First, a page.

Page 184 - British Inquiry into Loss of RMS Titanic Day 10 -13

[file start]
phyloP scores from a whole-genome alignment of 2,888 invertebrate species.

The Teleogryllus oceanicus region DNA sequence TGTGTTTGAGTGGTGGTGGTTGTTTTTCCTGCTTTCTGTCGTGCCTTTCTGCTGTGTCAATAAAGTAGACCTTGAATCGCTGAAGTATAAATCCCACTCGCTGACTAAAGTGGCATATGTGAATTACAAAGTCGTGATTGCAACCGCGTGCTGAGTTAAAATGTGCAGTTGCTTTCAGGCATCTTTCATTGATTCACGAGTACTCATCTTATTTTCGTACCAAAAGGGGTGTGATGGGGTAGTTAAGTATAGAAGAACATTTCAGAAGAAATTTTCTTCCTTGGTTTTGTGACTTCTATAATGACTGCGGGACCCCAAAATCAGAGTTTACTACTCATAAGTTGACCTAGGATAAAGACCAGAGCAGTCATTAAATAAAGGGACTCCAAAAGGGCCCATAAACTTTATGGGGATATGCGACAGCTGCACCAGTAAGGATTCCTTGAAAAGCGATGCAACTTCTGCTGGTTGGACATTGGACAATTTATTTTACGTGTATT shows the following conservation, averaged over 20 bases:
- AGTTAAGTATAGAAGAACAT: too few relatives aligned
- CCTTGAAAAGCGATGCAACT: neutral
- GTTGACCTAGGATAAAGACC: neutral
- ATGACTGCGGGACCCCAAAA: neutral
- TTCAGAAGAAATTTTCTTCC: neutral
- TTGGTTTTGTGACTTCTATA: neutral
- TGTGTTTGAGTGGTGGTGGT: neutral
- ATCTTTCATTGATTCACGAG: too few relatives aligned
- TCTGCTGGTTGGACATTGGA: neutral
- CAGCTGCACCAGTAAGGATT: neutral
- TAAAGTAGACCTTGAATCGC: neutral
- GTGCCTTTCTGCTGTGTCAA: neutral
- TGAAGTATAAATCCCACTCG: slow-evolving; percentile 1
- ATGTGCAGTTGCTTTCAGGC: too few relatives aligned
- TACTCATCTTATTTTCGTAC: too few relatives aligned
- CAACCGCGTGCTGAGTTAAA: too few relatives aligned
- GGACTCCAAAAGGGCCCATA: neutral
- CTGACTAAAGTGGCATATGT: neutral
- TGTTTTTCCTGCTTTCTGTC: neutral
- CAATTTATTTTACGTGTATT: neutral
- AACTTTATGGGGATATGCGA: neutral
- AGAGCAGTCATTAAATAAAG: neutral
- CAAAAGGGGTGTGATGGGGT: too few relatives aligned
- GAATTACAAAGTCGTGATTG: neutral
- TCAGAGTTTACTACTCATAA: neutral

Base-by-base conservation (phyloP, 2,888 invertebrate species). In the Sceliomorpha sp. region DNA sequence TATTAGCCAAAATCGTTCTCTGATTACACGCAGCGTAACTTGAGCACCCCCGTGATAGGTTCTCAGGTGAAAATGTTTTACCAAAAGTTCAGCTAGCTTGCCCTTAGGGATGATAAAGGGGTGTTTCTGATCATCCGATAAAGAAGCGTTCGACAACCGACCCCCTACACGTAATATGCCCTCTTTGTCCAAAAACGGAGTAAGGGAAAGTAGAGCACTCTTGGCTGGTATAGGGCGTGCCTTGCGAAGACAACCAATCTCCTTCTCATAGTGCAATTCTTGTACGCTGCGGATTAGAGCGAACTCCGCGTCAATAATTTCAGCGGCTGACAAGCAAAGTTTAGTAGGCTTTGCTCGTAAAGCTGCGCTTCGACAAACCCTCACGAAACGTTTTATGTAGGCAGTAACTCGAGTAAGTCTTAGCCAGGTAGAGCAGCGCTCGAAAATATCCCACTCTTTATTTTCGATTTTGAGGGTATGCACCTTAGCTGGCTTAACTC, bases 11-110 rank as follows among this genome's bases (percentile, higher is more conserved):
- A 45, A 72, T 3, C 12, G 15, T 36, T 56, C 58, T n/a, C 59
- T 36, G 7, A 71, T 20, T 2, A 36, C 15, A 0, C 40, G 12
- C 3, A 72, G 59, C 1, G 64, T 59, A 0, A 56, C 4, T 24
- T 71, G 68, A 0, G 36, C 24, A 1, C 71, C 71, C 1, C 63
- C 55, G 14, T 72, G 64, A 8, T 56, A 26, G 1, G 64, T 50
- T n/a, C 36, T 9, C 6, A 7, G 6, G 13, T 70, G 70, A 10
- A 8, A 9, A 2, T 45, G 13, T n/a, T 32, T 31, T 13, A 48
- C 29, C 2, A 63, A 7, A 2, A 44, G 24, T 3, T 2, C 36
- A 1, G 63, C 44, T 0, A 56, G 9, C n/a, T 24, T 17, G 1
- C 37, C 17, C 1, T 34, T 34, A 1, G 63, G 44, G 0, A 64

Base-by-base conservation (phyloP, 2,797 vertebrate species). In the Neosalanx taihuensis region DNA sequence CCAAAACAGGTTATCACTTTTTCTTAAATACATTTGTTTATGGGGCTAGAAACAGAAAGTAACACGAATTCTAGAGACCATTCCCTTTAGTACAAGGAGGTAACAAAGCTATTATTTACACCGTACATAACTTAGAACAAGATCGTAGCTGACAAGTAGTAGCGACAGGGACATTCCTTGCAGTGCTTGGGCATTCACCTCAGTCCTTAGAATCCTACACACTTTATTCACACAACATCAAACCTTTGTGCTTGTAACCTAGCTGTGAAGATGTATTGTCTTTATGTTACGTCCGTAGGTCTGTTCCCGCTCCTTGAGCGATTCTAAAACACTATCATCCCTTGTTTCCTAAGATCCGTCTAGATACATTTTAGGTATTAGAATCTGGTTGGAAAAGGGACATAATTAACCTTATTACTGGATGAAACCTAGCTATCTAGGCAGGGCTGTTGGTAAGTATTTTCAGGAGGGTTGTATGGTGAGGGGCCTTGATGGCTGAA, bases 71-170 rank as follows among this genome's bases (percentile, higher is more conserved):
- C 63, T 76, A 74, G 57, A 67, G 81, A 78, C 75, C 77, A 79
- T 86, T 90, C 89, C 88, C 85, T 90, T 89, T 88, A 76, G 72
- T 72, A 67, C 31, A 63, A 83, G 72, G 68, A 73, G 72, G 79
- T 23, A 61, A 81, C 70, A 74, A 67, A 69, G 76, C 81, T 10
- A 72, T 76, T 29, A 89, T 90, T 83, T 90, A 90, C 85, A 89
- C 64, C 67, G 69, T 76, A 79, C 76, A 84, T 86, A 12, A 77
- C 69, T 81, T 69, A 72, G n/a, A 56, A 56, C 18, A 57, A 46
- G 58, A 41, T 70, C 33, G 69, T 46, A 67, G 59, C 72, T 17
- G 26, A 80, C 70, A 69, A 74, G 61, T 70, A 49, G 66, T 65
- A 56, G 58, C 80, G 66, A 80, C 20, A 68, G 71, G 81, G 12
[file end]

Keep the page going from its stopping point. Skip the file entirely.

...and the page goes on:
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14627. (Mr. Clement Edwards.) Did you accompany Mr. Carruthers throughout his survey? - No; as I say part of the time. 14628. Can you say what part of the survey he did in your presence? - Yes; he examined the lifeboats, swung them out, lowered them down, hauled them up, and examined the equipment. 14629. That is the lifeboat equipment? - The lifeboat equipment - and tested the big anchor forward, swung that out and back again. I think that is all the time I had with him. I was with him most of the time he was with the lifeboats really, of any consequence. 14630. You were not present with him when he surveyed the bulkheads or apparatus for operating the doors? - Yes, I was through all the watertight bulkheads with him too. Pardon me, when I say with Mr. Carruthers, it was really for my own satisfaction. Whether Mr. Carruthers was there at the time I really could not say. Probably he was. 14631. Well, unless you know? - Well, I am not quite certain. 14632. When he tested the equipment of the lifeboats, did he check the list of things required by the Board of Trade rules to be put in the lifeboats? - I could not say that for certain. Previously we had already taken a check of the full complement of the boats by the officers; the officers themselves had been through all the boats, and got a list. 14633. It has been given in evidence here that some of the things in the Board of Trade list were not to be found on the boats when the accident happened? - That is right. 14634. Can you suggest why that was? - Yes, the things which you are alluding to I believe are compasses and lamps. As far as I understand those are not required to be carried in the boats. 14635. (The Commissioner.) Can you tell us where on board a steamer the lamps for the lifeboats are usually kept? - In the lamp room I believe, my Lord. 14636. And they are carried on the “Olympic” in the lamp room? - I presume so; I really could not say, my Lord. The Commissioner: I believe they are, Mr. Edwards. 14637. (Mr. Clement Edwards.) Anyhow, at Belfast you say that the Board of Trade Surveyor went through these things, and do you say that he found all that was required by the rules? - His report would be made to the Chief Officer, so I cannot answer for that. 14638. In your presence did he point out that anything was missing? - Nothing. 14639. From Belfast you came to Southampton. On the journey did you hear anything about a fire in the bulkhead between Section 5 and 6? - I did not. 14640. Have you at any time heard anything about a fire? - In a coal bunker? 14641. Yes. - No. 14642. In the ordinary course of things would a matter of that sort be reported to you as an officer? - No, not if it was slight, or I may say unless it became serious. 14643. Would it be reported to the Captain? - Very probably. 14644. Whose particular duty would it be to see that any fire occurring there was put out? - The Engineer’s. 14645. When you came to Southampton you said there was another representative of the Board of Trade. Who was that representative? - Captain Clark. 14646. Did you accompany him in his survey? - Part of the time. 14647. For how long? - I really could not say. I was with him part of the time. 14648. Who was with him the other part of the time? Could you say? - Yes, the Chief Officer that was then, Mr. Murdoch. 14649. While you were with the representative of the Board of Trade, Captain Clark, what part of the survey was done? - I really cannot remember what we went through with Captain Clark, unless it were the boats. Of course, on sailing day - well, that has nothing to do with the survey. 14650. What day did you arrive at Southampton - Saturday or Sunday, do you remember? - Sunday.
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